It’s been like that for years. Don’t believe it? Computerworld has month-by-month details for the past three years here.

To read this article in full, please click here

Woody Leonhard

Yes, you can install the August Windows and Office patches now

3 weeks 6 days ago

It looks like we’re good to go with Microsoft's August Windows and Office patches. The second cumulative update for Windows 8.1, KB 4578013, throws some Virtual Private Networks out of kilter, and the Win7 patches may knock out your printers (for those of you paying for Win7 Extended Security Updates). But most of the other bugs appear to be squashed.

To read this article in full, please click here

Woody Leonhard

Apple strengthens commitment to human rights with new policy

3 weeks 6 days ago

Apple has once again responded to critics with the publication of a human rights policy it says commits the company to “freedom of information and expression.”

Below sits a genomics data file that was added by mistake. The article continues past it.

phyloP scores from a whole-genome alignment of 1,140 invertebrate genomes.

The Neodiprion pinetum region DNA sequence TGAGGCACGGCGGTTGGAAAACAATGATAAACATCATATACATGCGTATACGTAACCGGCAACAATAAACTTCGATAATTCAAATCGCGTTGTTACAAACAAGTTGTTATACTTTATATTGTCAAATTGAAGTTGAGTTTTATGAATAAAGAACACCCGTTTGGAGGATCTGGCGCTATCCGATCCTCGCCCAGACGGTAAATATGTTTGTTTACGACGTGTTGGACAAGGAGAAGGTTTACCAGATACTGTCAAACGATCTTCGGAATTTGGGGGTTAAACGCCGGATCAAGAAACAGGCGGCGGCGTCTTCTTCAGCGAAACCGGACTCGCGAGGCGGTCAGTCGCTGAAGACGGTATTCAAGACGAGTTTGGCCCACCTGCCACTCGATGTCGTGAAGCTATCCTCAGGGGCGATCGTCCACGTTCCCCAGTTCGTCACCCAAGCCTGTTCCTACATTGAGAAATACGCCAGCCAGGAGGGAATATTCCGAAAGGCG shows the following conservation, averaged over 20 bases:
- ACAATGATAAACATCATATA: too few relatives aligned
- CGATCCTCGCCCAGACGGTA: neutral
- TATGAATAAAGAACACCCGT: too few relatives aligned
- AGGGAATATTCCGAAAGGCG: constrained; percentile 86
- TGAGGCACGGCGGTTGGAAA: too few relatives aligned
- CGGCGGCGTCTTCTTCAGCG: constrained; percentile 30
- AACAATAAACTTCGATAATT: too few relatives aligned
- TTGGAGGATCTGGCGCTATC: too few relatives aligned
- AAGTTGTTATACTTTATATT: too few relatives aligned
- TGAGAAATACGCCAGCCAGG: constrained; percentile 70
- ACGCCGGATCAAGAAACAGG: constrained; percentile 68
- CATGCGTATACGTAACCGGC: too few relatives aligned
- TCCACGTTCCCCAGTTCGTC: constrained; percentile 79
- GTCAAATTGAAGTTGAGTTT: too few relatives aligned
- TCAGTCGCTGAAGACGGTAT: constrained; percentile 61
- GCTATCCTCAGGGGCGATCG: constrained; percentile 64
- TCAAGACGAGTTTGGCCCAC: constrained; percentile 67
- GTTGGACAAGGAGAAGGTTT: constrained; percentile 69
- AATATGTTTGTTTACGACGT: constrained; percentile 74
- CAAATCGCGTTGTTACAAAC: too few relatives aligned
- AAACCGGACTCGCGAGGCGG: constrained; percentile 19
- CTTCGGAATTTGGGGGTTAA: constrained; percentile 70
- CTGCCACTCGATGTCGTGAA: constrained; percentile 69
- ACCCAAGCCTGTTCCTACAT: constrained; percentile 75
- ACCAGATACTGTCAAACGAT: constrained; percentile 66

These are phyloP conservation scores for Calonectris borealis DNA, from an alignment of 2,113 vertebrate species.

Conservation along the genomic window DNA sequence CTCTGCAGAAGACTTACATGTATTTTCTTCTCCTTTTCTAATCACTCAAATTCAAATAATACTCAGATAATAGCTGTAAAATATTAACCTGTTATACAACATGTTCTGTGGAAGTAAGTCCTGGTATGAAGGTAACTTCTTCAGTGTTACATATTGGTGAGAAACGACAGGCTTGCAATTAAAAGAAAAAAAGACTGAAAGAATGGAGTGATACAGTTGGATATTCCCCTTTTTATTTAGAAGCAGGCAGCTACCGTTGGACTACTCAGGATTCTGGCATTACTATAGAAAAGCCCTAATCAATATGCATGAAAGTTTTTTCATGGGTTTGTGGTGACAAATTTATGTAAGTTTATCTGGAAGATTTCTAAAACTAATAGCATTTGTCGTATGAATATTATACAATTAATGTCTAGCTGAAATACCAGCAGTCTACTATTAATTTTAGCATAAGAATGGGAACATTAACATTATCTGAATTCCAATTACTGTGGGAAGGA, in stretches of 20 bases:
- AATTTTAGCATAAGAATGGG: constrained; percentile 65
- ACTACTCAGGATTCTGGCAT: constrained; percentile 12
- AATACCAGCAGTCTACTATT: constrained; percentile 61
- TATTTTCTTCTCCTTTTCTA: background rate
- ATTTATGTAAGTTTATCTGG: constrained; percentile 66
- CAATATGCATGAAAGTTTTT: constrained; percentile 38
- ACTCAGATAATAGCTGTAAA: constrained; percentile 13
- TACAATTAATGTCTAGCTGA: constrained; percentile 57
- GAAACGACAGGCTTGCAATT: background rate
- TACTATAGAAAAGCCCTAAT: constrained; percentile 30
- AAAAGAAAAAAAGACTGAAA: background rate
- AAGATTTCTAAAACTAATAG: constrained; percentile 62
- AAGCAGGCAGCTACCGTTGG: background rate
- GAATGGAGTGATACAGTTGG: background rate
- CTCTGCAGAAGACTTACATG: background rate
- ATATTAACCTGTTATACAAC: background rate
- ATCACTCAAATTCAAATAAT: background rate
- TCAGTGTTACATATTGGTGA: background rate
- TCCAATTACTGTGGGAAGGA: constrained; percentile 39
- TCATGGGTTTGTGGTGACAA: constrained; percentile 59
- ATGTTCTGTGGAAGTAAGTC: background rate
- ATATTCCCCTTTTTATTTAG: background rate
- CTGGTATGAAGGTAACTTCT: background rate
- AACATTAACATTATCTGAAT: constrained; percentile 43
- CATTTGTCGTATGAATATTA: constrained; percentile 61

Freedom of expression

“At Apple, we are optimistic about technology’s awesome potential for good,” says CEO Tim Cook. “But we know that it won’t happen on its own. Every day, we work to infuse the devices we make with the humanity that makes us.”

However, the document also points out that Apple is required to obey the law.

To read this article in full, please click here

Jonny Evans
Checked
41 minutes 21 seconds ago
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About SecurityFeeds

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Tim Weil is a Security Architect/IT Security Manager with over twenty five years of IT management, consulting and engineering experience in the U.S. Government and Communications Industry.  Mr. Weil's technical areas of expertise include IT Security Management, Enterprise Security Architecture, FISMA Compliance, Identity Management, and Network Engineering. Mr. Weil is a Senior Member of the IEEE and has served in several IEEE positions.